It was now about 4km in, and about 22 minutes or so had gone by. The time wasn’t bad, and my average pace was looking fairly decent at less than 6 minutes, and consequently a finish time before the hour mark, but I was feeling rubbish. I wasn’t enjoying the race, the sensation of being endlessly overtaken, and the fact that the crowds were constantly staring at my rubbish demonstration. By this point, my brain was seeking out those wonderful “Plan B” options. I ran past an ambulance station, and my brain calculated the process involved in faking a limp and getting carried back to Sarah. However, they were busy enough handing out globs of vaseline, so I forgot that one. At another point, there was a clear gap in the railings and crowds, and I could have just ran into the City. But I had no cash or Oyster card, so I wasn’t sure what I would do. Eventually, 5km came around, and I was turning back to face my destination, and regardless of any plans, they all would require me going the same way, so I concluded I may as well run it.

At 6km or so, I slowed down in unison with another guy. He asked me what the time was, as he wasn’t wearing a watch. It was about 36 minutes I think, and we both joked about how tough we were finding it in the heat. He asked if he could run with me for a while, so I put on a brave face and played pacemaker for about 500 metres, before slowing down again. He slowed down with me and told me his name was Jeremy (not his actual name, changed for this blog), and I shook his hand, enjoying the excuse to maximise some slow-time.

After this point, we kept setting little goals, like “let’s run for 3 minutes more”, or “let’s run to that bridge over there”. We bitched about how long it took to get to the next water stop at 7.5km, and ended up chatting some more. He was from London, and ended up getting the wrong impression that I’d run the Great North Run (don’t ask how). All was well until he said, “I didn’t think I’d be here; this time last year I was paralysed after an accident on holiday.” Well shit, there I was thinking we were similar. “Well, 12 months ago, I was fat,” I decided was my best reply.

We parted ways at 9km, deciding to tackle the home straight on our own terms, and I ended up bumping into him after the finish line and saying goodbye. I dare say Jeremy got me through the second half of the race in one piece, mentally at least.

The heat had been horrible, almost unbearable on the second leg along the river. The day before there had been a brilliant breeze along the Thames, but today it was still and the air was hot and dry. The last water stop had been long forgotten (even though the water guys did very kindly crack some bottles open and spray everyone as they ran past – really cool idea, literally) and I was now constantly keeping my eye on my watch to see how long I had to go.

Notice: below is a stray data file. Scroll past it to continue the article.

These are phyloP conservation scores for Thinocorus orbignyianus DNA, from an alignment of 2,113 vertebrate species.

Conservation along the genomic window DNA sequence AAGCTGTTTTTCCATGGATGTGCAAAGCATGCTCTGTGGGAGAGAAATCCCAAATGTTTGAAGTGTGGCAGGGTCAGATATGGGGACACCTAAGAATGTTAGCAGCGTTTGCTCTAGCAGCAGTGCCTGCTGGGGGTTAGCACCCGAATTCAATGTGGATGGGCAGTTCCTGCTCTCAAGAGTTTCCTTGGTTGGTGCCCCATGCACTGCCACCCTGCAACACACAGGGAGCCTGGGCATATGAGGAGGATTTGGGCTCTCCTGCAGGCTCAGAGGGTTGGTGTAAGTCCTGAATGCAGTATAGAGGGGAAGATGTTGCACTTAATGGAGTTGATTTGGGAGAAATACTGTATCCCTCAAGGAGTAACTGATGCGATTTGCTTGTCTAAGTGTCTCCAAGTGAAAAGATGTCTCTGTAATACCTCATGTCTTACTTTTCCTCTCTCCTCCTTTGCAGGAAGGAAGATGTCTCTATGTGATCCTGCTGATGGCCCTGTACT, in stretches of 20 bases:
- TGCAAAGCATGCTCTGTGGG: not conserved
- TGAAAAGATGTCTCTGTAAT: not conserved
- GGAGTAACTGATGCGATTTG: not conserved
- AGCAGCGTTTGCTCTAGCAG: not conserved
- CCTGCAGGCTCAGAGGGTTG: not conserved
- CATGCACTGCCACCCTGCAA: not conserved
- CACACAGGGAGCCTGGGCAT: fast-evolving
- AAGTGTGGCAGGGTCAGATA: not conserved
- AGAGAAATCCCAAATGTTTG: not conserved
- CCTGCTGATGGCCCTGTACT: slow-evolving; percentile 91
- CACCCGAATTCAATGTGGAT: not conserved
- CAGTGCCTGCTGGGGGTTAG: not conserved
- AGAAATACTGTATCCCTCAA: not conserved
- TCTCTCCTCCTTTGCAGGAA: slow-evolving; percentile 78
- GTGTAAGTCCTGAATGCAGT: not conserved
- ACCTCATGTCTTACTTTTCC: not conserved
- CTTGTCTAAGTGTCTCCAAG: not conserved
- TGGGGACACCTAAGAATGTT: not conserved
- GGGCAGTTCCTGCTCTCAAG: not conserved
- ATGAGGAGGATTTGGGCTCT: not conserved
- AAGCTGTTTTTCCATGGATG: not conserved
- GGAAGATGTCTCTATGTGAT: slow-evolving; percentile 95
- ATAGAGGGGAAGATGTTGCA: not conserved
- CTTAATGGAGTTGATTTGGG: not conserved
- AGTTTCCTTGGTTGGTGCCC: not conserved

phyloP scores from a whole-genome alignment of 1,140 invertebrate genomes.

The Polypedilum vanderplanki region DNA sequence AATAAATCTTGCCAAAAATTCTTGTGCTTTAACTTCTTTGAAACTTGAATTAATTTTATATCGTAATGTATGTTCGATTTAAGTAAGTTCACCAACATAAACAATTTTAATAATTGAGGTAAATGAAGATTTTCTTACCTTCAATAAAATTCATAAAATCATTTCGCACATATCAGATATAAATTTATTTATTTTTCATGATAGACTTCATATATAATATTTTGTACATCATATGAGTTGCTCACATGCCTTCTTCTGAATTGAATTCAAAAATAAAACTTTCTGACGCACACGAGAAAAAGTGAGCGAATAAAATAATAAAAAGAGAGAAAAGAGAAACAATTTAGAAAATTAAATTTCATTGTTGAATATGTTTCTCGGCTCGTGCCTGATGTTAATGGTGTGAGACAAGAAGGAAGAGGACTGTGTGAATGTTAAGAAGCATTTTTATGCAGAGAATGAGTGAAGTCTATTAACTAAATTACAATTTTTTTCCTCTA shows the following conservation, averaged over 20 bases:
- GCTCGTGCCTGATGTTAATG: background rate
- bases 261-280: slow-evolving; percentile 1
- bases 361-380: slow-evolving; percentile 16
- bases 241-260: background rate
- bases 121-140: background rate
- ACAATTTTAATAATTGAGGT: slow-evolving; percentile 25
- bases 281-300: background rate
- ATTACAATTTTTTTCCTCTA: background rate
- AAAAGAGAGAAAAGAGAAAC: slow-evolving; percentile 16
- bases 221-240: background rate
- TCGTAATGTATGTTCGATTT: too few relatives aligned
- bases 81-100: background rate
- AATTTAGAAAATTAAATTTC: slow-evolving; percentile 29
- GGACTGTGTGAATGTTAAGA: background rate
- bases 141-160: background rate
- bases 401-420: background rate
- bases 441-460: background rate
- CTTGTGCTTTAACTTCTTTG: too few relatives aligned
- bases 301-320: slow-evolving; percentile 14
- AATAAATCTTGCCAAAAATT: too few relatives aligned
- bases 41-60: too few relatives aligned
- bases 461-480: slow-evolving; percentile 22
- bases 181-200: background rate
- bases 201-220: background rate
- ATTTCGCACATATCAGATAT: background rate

My legs buckled a bit near Westminster, but as I reached The Mall once again, I managed to keep them moving and run across the finish line.

1.03 was my finish time.

The 1.05.05 on the picture includes the 2 minutes after staggering around the finish line area, before I remembered to click the stop button on my watch. D’oh!

Not amazing, I’ll grant you, and not 44 minutes. Nor was it the 53 minutes that my work colleague did it in, as I later learned, but for me, on a scorching hot day (27 degrees, plus the urban microclimate) with a belly full of pizza, it was a result. As the goodie bag was thrust into my hands and I felt the medal inside, I felt I’d done enough to deserve it.

Yes, maybe I could have been running more instead of wandering along the water stop stretch, or chatting less to Jeremy (who, by the by, Sarah reckons was some mental coping mechanism, and was never really there. He was wearing white, so maybe he was a running angel or something?), but it was my first race, and I did what I did. I’m happy.

Would I run a race again? Honestly, I don’t know. I have no taste for the competitive element. I will never win a run, and that’s a simple fact. And I don’t need to run to get a finish time, because I have my GPS watch which constantly tells me what my times and performance looks like. If anything at all, I simply benefited from the company of a similarly capable soul who managed to keep my pace up and get me through the part of the race where I could have easily, and happily, given up.

Maybe, next time, if I’m in the correct pen with equally (in)capable runners, then I might feel better. Ask me the same question in a few months after I’ve run a bit more and I’ll let you know.

It’s an odd predicament now, as this race was the only purpose my running has had recently. Maybe I need a new target? Maybe I need a new race?